Authorities were unable to reach Felix Sandoval to ask him about the call, Kochly said.
Then, on July 10, Felix Sandoval showed up at his wife's business, Elegant Hair Design, and told her he wanted her to go to a Wells Fargo bank with him to sign papers relating to a credit line they had, Kochly said. Margarita Sandoval refused.
"Her adult daughter was there at the time," Kochly said. "She stepped in between them and told him, 'She's not going with you.' He walked out the door."
Kochly said prosecutors hadn't filed charges because "there were no threats reported of any kind."
Suspected of using meth
In a fourth incident later in July, police said, Felix Sandoval was arrested on suspicion of violating the restraining order by visiting the salon as well as on suspicion of being high on methamphetamine.
He had a single bullet on him at the time, police said, and paid cash to bail himself out of jail. The restraining order barred Felix Sandoval from having guns or ammunition.
Kochly said police had not yet turned over the case to prosecutors when Felix Sandoval went on his rampage Saturday. Martinez Police Chief Tom Simonetti said officers had not completed their investigation and had been awaiting results from a test of Felix Sandoval's blood.
Killed by dying officer
More details emerged Tuesday of Felix Sandoval's attack, including heroic actions that Starzyk took even as he lay dying.
Armed with a revolver, Felix Sandoval had broken a glass window and jumped into the salon. His wife hid in a locked bathroom with a manicurist and a customer, police and customers said. When Felix Sandoval tried to get inside, the manicurist told him his wife wasn't there.
The gunman threatened to kill his 25-year-old daughter as she pleaded with him to stop, then ran to an apartment behind the salon, where he apparently believed his wife had gone. In fact, Torres, who worked as a hairstylist at the salon, and a customer had run there to seek help from the tenant, who had three young children.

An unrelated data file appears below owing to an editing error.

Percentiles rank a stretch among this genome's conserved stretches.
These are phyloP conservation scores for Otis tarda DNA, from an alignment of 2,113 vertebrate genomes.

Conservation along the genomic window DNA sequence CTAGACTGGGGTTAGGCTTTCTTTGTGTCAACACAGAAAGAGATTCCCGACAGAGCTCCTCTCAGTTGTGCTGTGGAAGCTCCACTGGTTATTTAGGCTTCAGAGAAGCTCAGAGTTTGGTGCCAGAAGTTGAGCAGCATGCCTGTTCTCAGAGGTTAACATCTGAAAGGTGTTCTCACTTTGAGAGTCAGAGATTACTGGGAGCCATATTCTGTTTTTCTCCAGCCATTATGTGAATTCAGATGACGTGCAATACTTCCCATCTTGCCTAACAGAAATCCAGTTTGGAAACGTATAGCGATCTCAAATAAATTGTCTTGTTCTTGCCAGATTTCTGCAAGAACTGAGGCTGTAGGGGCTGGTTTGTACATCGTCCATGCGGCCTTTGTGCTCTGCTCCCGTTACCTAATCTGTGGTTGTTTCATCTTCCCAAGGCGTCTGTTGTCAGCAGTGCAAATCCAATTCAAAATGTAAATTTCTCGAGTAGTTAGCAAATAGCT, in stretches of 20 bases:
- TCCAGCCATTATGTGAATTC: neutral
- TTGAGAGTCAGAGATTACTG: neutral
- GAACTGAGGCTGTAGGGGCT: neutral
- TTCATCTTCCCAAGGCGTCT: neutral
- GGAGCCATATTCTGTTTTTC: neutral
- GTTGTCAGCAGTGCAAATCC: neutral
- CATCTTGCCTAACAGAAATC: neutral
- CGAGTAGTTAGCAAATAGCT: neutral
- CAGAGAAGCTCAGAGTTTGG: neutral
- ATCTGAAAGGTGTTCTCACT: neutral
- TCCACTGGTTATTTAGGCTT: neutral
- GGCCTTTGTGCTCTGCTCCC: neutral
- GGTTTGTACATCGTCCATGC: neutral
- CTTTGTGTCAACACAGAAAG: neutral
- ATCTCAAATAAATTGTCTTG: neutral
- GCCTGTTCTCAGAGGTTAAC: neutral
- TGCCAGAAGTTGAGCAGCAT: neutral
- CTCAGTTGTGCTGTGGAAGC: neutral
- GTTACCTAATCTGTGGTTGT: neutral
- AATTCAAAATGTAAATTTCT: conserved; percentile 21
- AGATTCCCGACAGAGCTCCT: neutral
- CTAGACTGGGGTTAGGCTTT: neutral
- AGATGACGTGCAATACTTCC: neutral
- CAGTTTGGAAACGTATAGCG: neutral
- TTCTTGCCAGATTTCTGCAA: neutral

Sandoval shot and kicked in the front door, police said, before he shot Torres in the face as she crouched between a refrigerator and a stove.
Starzyk was shot moments later in the chest, just above his bulletproof vest, when Sandoval poked his revolver out the front door of the second-floor unit. Starzyk, mortally wounded, and another officer returned fire, hitting Sandoval.
Sandoval kept shooting until a third officer arrived, released a dog that bit him and then shot him. But Simonetti said an autopsy on Sandoval showed that the fatal shot had come from Starzyk's AR-15 semiautomatic rifle.
Funerals and funds for victims
Sgt. Paul Starzyk: A service will be held at the Sleep Train Pavilion in Concord, 2000 Kirker Pass Road, at 11 a.m. Thursday. To donate to a memorial fund benefiting Starzyk's wife, a Contra Costa County sheriff's deputy, and their three young children, call 925 228-7550, ext. 855. Checks can be sent to Contra Costa Federal Credit Union, 1111 Pine St., Martinez, CA 94553. The account is the Starzyk Family Memorial Fund, Account No. 57950-00.
Catalina Torres: A service will be held at St. Catherine of Siena Parish in Martinez, 1125 Ferry St., at 2 p.m. Friday. To donate to a scholarship fund honoring Torres at Diablo Valley College, where she tutored math students, call 925 685-1405. Send checks to the Diablo Valley College Foundation, 321 Golf Club Road, Pleasant Hill, CA 94523. The memo line of the check should read, "Catalina Torres Scholarship Fund."